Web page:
Are you part of the 'pay-as-you-live' generation?
Books, CDs, a car. It's amazing what you don't need. One writer reveals why she said goodbye to ‘stuff’ and embraced the new 'lightweight living'
One day in 2011 I stood in my flat, surrounded by stacks of shoes, books, CDs and tangles of phone chargers, and felt utterly paralysed. I was 30, I’d just got married, and my husband and I were about to spend 12 months working in New Zealand, simply to do something a bit different with our first year together.
It was a gloriously free-spirited idea, but at that moment I felt the opposite of free. I couldn’t imagine escaping the flat. It wasn’t worth shipping all our things across the world for such a short time, and storage would run to the thousands – it seemed crazy to spend money not to use them. I was suffocated by my own stuff – and, until we found a solution, we couldn’t leave. The words of Tyler Durden, the nihilistic protagonist of Chuck Palahniuk’s 1996 novel Fight Club, resounded in my head: “The things you own end up owning you.”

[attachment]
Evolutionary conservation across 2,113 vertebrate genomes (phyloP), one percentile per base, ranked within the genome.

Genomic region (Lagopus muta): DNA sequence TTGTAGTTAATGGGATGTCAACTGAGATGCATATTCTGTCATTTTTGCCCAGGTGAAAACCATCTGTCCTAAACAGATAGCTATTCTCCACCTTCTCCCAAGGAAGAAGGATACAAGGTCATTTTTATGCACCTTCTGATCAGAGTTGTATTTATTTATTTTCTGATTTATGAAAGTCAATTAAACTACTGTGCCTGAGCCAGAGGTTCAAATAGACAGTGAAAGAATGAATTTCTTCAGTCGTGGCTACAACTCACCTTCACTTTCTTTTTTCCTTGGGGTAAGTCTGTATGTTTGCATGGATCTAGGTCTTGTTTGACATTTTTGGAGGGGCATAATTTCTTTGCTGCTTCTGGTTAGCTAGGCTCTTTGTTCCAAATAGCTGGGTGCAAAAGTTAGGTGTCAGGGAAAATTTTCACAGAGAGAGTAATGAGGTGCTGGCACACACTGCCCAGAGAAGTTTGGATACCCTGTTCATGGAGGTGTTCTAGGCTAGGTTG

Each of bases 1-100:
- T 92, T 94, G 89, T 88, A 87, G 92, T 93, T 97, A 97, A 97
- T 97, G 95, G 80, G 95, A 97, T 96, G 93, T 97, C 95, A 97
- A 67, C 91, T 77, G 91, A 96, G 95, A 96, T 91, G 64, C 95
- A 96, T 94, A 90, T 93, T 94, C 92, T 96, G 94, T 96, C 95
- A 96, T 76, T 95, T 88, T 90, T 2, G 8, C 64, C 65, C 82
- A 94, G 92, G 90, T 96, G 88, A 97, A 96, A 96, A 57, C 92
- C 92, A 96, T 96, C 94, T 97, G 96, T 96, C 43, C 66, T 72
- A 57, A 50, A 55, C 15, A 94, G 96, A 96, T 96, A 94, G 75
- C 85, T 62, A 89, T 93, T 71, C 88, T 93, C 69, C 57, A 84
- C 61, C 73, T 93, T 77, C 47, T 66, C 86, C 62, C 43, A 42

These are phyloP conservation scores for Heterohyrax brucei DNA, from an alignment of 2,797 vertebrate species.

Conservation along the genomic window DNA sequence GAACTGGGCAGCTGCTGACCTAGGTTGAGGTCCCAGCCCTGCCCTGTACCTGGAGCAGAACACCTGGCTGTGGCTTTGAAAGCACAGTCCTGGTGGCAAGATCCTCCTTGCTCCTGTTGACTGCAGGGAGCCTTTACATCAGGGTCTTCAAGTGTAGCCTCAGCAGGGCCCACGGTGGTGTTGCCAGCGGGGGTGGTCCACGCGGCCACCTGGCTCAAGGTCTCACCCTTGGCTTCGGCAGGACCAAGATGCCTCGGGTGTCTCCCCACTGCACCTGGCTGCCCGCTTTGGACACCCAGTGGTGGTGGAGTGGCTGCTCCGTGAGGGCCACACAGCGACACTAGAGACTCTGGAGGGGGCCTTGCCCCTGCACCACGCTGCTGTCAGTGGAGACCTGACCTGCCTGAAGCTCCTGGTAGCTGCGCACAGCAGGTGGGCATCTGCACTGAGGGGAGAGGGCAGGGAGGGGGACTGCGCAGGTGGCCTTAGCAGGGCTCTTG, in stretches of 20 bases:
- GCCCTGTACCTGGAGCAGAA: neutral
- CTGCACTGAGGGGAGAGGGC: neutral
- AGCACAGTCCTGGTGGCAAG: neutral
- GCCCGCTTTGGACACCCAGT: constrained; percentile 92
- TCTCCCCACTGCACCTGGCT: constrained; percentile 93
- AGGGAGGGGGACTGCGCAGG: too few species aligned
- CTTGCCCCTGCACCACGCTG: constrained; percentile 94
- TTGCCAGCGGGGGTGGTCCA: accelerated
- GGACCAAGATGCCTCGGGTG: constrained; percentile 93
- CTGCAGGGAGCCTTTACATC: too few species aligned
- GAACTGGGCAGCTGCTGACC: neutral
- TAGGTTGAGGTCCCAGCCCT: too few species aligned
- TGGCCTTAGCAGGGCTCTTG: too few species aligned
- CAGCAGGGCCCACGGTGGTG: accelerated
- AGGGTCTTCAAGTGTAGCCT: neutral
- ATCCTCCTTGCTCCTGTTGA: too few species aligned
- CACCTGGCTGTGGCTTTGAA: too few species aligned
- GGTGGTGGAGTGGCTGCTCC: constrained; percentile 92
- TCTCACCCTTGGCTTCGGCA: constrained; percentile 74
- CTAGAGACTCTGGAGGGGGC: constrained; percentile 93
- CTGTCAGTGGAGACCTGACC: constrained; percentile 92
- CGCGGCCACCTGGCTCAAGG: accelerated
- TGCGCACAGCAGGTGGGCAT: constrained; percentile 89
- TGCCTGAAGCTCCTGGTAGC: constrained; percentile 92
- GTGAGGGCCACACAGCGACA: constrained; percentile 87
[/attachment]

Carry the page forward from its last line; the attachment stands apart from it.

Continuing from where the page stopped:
It was a pivotal moment for me, an ardent lover of nice things, a maximalist, a bargain-seeker, a sentimental hoarder of ancient gig tickets, postcards and notebooks. I realised that if I wanted the freedom to make sudden life-changing decisions such as this – to work abroad for a year, or to take a risk on a job across the country – I needed to re-evaluate my relationship with stuff. Because no retro sideboard, no matter how lovely, should get in the way of an opportunity.